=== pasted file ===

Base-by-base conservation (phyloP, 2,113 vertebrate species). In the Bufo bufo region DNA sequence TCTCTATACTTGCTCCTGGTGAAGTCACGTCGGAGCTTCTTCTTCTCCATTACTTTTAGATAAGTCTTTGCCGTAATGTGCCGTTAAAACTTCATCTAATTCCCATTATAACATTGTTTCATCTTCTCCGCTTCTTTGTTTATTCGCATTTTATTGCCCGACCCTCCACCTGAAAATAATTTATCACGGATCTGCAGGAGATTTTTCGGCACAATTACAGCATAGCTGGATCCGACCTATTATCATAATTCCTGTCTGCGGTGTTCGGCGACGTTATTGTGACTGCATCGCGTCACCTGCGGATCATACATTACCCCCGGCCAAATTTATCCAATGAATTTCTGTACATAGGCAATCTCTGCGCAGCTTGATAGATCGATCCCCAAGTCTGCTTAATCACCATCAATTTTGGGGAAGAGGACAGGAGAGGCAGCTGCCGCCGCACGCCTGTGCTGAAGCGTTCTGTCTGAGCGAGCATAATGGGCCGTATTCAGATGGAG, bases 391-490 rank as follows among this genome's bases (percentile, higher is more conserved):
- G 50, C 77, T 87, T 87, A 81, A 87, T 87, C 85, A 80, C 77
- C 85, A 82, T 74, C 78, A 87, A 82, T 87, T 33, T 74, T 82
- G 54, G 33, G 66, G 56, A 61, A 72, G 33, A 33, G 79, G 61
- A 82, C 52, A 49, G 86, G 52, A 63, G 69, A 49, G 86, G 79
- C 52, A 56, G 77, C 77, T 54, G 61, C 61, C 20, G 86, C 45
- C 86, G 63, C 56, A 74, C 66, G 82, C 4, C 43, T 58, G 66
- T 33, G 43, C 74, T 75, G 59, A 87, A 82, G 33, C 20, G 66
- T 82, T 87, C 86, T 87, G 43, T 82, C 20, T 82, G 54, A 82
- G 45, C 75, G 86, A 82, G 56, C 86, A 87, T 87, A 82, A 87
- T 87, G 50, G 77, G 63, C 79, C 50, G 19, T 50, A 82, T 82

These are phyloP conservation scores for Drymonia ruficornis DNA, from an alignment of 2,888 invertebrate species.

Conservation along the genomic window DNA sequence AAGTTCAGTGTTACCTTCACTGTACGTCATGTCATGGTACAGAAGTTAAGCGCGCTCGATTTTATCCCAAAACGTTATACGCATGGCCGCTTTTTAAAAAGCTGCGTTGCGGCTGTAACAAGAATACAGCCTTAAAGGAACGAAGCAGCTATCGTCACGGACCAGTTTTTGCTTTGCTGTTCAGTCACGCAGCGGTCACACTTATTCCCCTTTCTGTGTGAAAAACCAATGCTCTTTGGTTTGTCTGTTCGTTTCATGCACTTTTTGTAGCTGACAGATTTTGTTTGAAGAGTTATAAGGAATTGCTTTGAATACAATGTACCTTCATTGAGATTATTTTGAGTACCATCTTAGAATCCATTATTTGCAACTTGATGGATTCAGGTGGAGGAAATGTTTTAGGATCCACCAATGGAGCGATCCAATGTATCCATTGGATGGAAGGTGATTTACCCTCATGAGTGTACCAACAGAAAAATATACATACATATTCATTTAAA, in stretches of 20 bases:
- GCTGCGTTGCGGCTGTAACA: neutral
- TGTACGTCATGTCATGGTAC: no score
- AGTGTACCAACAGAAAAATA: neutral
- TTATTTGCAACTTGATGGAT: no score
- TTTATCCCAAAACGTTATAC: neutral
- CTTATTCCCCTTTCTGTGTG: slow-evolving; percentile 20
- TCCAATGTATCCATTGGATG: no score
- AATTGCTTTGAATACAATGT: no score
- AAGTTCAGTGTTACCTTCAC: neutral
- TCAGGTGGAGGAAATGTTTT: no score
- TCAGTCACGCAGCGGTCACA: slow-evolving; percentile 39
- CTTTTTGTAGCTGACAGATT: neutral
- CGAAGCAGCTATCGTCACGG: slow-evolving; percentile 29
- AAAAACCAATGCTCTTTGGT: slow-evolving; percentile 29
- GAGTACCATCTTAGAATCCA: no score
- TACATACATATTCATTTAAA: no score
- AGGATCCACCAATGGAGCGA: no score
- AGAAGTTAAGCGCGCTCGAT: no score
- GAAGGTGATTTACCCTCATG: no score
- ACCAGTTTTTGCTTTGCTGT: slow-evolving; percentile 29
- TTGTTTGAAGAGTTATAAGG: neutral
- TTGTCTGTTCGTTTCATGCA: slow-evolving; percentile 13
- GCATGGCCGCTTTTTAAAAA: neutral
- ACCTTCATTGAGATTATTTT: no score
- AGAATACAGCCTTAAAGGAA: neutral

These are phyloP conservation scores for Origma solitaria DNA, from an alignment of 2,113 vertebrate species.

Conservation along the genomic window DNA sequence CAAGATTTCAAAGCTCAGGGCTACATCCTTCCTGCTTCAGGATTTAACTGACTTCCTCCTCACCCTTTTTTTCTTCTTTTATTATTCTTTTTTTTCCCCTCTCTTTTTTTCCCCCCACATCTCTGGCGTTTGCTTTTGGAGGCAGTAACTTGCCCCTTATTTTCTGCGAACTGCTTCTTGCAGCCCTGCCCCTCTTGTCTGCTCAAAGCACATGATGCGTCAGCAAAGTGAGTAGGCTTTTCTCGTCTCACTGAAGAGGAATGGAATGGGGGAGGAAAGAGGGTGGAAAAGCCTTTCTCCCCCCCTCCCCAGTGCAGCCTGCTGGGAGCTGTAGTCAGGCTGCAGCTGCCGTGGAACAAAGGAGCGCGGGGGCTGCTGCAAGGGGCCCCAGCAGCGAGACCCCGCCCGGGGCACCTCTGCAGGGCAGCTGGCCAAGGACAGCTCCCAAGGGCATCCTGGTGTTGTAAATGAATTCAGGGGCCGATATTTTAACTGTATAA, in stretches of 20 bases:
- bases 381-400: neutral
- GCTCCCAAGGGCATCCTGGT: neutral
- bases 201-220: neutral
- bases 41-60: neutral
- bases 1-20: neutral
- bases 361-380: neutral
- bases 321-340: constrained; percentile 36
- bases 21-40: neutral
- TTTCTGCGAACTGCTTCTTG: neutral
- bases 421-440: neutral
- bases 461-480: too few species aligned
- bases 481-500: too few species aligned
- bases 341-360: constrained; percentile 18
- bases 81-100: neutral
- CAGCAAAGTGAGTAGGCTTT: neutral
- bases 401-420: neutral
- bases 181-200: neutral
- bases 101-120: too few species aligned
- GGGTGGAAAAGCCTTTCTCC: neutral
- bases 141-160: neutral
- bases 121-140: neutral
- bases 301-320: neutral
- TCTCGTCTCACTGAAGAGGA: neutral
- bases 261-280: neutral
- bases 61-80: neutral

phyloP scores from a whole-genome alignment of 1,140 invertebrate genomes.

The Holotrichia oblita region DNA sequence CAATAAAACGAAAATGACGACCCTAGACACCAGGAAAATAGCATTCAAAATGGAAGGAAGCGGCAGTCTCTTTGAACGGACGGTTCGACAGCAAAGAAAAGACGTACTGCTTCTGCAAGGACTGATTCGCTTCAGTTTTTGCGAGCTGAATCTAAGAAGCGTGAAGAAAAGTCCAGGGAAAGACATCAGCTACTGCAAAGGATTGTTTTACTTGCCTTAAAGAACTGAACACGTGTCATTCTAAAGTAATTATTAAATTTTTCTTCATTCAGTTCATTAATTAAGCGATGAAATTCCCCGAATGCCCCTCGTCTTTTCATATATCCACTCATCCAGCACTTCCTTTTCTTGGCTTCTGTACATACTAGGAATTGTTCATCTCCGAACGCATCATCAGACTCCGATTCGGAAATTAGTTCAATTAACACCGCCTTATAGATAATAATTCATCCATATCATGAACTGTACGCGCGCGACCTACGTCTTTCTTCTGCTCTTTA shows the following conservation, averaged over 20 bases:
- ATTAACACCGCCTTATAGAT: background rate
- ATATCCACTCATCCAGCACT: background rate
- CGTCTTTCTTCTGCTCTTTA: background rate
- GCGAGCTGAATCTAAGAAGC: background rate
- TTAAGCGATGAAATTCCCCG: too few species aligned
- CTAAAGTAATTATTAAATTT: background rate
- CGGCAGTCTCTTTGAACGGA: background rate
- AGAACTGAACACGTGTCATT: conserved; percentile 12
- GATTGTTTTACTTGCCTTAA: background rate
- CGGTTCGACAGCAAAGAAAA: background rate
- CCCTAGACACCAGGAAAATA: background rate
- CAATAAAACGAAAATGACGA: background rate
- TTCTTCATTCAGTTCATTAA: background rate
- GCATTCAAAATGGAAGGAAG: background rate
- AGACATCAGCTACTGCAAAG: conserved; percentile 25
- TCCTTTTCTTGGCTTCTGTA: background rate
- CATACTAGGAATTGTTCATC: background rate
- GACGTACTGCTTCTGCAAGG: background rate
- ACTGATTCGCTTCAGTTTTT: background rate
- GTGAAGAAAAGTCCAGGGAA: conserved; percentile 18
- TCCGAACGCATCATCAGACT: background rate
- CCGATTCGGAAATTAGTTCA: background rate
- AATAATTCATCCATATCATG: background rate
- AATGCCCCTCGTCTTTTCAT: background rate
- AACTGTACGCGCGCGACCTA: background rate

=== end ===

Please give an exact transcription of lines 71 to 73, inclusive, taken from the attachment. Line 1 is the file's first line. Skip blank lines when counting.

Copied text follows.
- GCGAGCTGAATCTAAGAAGC: background rate
- TTAAGCGATGAAATTCCCCG: too few species aligned
- CTAAAGTAATTATTAAATTT: background rate